Zucchini plants with only male flowers

Discussion in 'Fruit and Vegetable Gardening' started by sleepdeficit2, Aug 7, 2009.

  1. sleepdeficit2

    sleepdeficit2 Member

    Messages:
    18
    Likes Received:
    0
    Location:
    Comox Valley Canada
    Help, I must be the most inept gardener ever, because year after year I can't grow zucchini. Well, last year they did OK for awhile, but then everything rotted. This year (as in most year) they aren't producing any fruits. Lots of male flowers, lots of bees (the neighbour now has beehives, and everything else is getting pollinated) The female flowers are sitting there, but refuse to open.

    We have extremely poor, sandy, rocky soil, that has been augmented each year with compost . This year, we put about 40 - 50 wheelbarrow loads of composted horse manure (mixed with wood shavings) on it, and things are growing marginally better. We water every second day, but the whole garden doesn't grow as "lush" as the gardens where they have a clay based soil, even when they do way less for it than we do for ours.

    I am beginning to wonder if it is a pH problem, but I can't find anything about this (and zucchini) on the internet.

    I would be so grateful if you could give me some suggestions.

    thanks
    Heidi
     
  2. Liz

    Liz Well-Known Member 10 Years

    Messages:
    1,526
    Likes Received:
    2
    Location:
    Victoria Australia [cool temperate]
    Sounds as tho something is missing if it is not super lush with all that stuff added. Just watch the wood shavings if they are raw. They will take nitrogen from the soil till it rots down. Then the soil is good. I use a lot of wood shavings as mulch here but I always spread blood and bone first (bone meal)

    I take it every thing is in full sunlight. I used to break the runners off once i had a few female flowers. I did this mainly to open the plant up. I also layed fruit as it grew on a wood shaving pillow. Straw workes as well.

    Some of our very productive market gardens are grown on old sand dune soils and after years of compost etc it looks like A grade soil if a little water thirsty.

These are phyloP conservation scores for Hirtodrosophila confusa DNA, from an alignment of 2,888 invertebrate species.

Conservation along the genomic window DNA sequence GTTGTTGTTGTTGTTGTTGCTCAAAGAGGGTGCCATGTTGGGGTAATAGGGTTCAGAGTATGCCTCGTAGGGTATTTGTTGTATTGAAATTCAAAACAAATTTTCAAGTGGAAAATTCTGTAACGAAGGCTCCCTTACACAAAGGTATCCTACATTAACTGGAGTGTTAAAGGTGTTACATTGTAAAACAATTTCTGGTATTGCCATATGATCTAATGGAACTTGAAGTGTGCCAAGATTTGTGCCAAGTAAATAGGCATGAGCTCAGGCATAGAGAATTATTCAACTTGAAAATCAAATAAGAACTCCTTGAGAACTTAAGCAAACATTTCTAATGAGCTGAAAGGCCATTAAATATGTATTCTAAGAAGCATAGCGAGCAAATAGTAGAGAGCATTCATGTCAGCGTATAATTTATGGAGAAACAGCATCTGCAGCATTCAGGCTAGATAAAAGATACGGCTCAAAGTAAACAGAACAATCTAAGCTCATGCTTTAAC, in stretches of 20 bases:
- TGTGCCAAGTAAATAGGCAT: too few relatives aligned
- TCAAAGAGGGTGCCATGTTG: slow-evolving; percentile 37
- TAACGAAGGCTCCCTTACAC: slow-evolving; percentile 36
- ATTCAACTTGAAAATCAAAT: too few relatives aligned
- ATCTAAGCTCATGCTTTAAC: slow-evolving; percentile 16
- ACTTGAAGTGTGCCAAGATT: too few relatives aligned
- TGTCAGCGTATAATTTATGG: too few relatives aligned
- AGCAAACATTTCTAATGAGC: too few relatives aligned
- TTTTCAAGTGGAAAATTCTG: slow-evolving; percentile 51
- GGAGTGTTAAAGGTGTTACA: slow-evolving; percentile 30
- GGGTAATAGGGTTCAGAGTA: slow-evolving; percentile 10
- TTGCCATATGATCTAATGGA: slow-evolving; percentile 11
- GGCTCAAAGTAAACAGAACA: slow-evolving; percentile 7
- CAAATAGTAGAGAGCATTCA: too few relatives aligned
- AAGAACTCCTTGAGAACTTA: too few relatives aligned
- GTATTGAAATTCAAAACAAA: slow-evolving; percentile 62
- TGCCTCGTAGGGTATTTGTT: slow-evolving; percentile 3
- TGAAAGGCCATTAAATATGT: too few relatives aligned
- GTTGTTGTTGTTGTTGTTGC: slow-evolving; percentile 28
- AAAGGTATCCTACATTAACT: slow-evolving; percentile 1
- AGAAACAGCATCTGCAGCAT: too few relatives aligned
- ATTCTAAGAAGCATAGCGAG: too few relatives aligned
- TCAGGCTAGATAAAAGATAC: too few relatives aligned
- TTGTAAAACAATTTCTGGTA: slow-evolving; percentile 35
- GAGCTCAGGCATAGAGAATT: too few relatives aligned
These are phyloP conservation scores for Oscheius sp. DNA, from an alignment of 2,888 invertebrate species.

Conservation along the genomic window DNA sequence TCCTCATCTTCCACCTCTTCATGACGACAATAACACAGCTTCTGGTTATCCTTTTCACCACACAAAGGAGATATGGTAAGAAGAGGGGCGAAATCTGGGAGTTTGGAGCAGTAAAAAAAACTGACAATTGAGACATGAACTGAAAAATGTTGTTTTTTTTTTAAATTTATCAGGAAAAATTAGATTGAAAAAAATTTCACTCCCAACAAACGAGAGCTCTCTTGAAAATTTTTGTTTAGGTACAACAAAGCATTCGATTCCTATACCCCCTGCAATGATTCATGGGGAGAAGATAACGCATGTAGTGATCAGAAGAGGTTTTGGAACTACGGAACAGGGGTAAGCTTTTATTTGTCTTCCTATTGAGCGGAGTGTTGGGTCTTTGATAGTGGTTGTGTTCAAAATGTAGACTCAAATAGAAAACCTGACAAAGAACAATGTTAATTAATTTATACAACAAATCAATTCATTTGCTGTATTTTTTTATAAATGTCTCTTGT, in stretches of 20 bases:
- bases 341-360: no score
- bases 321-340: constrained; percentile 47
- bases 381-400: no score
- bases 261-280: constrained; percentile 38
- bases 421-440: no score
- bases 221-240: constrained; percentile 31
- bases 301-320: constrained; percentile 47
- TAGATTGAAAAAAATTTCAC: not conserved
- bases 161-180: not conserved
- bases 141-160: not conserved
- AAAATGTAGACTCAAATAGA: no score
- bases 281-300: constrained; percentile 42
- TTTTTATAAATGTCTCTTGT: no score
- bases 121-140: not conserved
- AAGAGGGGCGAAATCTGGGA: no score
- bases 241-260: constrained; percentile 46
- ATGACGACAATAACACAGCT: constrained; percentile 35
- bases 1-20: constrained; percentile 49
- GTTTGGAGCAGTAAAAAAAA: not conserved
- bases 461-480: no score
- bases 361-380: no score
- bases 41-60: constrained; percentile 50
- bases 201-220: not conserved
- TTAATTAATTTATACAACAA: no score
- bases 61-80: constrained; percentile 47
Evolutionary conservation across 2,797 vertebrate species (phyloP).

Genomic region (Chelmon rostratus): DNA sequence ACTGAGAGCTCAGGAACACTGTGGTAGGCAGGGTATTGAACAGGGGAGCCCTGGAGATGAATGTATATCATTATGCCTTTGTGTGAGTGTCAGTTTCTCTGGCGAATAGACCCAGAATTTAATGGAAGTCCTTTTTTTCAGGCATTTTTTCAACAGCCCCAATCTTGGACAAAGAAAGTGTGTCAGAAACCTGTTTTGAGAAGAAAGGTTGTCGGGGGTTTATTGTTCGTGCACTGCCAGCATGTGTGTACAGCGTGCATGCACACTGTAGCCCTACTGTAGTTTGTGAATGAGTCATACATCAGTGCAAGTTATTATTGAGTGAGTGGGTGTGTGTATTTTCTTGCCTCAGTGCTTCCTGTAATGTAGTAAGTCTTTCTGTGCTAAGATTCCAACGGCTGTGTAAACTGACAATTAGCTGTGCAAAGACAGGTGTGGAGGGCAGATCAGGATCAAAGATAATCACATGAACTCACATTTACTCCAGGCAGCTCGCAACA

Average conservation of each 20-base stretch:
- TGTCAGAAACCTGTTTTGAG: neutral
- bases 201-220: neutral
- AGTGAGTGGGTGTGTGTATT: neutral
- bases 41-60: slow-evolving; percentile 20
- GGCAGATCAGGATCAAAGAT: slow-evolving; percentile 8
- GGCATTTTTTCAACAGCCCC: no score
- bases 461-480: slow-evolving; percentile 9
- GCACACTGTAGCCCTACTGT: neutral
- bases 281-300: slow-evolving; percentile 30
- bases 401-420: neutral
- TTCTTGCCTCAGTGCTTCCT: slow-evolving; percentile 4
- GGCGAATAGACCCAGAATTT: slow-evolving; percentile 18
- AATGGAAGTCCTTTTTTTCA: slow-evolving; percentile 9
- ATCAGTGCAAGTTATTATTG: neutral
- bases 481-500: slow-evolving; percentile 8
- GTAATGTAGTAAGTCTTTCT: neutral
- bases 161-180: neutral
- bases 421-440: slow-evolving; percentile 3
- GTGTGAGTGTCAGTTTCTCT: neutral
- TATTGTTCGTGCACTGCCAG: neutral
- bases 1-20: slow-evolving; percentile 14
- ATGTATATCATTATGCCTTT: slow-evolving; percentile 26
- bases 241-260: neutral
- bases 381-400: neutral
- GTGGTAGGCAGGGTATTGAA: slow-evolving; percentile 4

Liz
     
  3. sleepdeficit2

    sleepdeficit2 Member

    Messages:
    18
    Likes Received:
    0
    Location:
    Comox Valley Canada
    Liz,
    thanks for the reply.
    What do you mean by runners? Yes, I have now got almost full sun (6-7 hours per day) compared to a few years ago, when there was only about 4 hours, and I often wondered if this was the cause for the lack of female flowers. The manure/wood shavings are supposed to be up to 10 yeras old, but you can still see some bits of wood in them, so perhaps this is doing what you say.

    I think I am going to buy some fertilizer tomorrow and see what that does. I am trying to make this garden organic, but organic isn't any good if you don't get enough out of it.

    cheers
    Heidi
     
  4. Nath

    Nath Active Member

    Messages:
    220
    Likes Received:
    0
    Location:
    Nottingham England
    Hi Sleepdefecit try these links, i had problems with mine rotting, then found out I was growing the plants too close together. Also I have lerned to treat the leaves with a fungacide if they show any signs of white mildew at all on the and this has helped me get better crops as has regular feeding with Miracle grow. Another trick i learned from old gardeners around here is to tie them to a stake and train them to grow up it keep tying them every few inches, this will raise the fruit away from the ground as it develops and minimise the chances of rotting. When a local gardener told me that one I thought he was kidding because I couldnt see how you could train them to grow up the stick but it deos work. he showed me his and they are laden with large ripe fruit.

    Nath

    http://www.howtodothings.com/home-and-garden/a1995-how-to-grow-zucchini.html

    http://www.suite101.com/article.cfm/perennials/6130

    http://www.ehow.com/way_5139948_problems-growing-zucchini.html
     
  5. Liz

    Liz Well-Known Member 10 Years

    Messages:
    1,526
    Likes Received:
    2
    Location:
    Victoria Australia [cool temperate]
    By the runners I meant the tendrils that grow out the front of the plant that extends it. You might have bush ones those I used to thin the leaf load a bit to get sun in.

    Liz
     
  6. Nath

    Nath Active Member

    Messages:
    220
    Likes Received:
    0
    Location:
    Nottingham England
    Its a good idea Liz, I have removed the leaves here and there for the same reason especially if there is even a hint of a bit of leaf mold I remove them. If the energy of the plant isnt going into the leaf in theory it should improve the fruit i guess.

    Nath
     

Share This Page